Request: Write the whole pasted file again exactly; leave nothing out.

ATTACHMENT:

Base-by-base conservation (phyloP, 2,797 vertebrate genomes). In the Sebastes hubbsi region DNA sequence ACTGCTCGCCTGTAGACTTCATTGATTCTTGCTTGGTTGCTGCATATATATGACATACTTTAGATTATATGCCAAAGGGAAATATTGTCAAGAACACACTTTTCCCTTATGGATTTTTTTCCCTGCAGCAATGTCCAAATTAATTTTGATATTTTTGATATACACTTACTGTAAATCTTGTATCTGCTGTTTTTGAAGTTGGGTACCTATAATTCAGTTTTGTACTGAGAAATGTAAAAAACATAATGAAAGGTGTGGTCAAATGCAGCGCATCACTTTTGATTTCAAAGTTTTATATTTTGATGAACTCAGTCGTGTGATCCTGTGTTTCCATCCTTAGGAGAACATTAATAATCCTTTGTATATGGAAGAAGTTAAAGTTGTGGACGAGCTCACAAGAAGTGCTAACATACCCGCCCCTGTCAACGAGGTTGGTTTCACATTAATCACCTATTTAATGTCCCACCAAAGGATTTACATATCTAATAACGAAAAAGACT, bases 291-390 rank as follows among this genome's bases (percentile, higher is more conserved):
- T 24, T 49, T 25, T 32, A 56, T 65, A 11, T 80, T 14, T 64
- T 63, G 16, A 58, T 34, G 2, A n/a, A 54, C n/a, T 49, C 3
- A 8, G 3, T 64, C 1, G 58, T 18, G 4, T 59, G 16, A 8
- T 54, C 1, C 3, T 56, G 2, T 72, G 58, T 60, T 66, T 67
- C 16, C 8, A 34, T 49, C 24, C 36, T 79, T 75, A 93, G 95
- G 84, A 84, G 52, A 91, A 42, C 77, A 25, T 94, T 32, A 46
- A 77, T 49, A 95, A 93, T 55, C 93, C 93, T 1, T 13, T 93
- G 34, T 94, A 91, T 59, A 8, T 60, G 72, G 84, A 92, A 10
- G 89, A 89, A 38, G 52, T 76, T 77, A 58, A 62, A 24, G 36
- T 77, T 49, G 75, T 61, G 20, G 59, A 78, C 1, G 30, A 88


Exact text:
Base-by-base conservation (phyloP, 2,797 vertebrate genomes). In the Sebastes hubbsi region DNA sequence ACTGCTCGCCTGTAGACTTCATTGATTCTTGCTTGGTTGCTGCATATATATGACATACTTTAGATTATATGCCAAAGGGAAATATTGTCAAGAACACACTTTTCCCTTATGGATTTTTTTCCCTGCAGCAATGTCCAAATTAATTTTGATATTTTTGATATACACTTACTGTAAATCTTGTATCTGCTGTTTTTGAAGTTGGGTACCTATAATTCAGTTTTGTACTGAGAAATGTAAAAAACATAATGAAAGGTGTGGTCAAATGCAGCGCATCACTTTTGATTTCAAAGTTTTATATTTTGATGAACTCAGTCGTGTGATCCTGTGTTTCCATCCTTAGGAGAACATTAATAATCCTTTGTATATGGAAGAAGTTAAAGTTGTGGACGAGCTCACAAGAAGTGCTAACATACCCGCCCCTGTCAACGAGGTTGGTTTCACATTAATCACCTATTTAATGTCCCACCAAAGGATTTACATATCTAATAACGAAAAAGACT, bases 291-390 rank as follows among this genome's bases (percentile, higher is more conserved):
- T 24, T 49, T 25, T 32, A 56, T 65, A 11, T 80, T 14, T 64
- T 63, G 16, A 58, T 34, G 2, A n/a, A 54, C n/a, T 49, C 3
- A 8, G 3, T 64, C 1, G 58, T 18, G 4, T 59, G 16, A 8
- T 54, C 1, C 3, T 56, G 2, T 72, G 58, T 60, T 66, T 67
- C 16, C 8, A 34, T 49, C 24, C 36, T 79, T 75, A 93, G 95
- G 84, A 84, G 52, A 91, A 42, C 77, A 25, T 94, T 32, A 46
- A 77, T 49, A 95, A 93, T 55, C 93, C 93, T 1, T 13, T 93
- G 34, T 94, A 91, T 59, A 8, T 60, G 72, G 84, A 92, A 10
- G 89, A 89, A 38, G 52, T 76, T 77, A 58, A 62, A 24, G 36
- T 77, T 49, G 75, T 61, G 20, G 59, A 78, C 1, G 30, A 88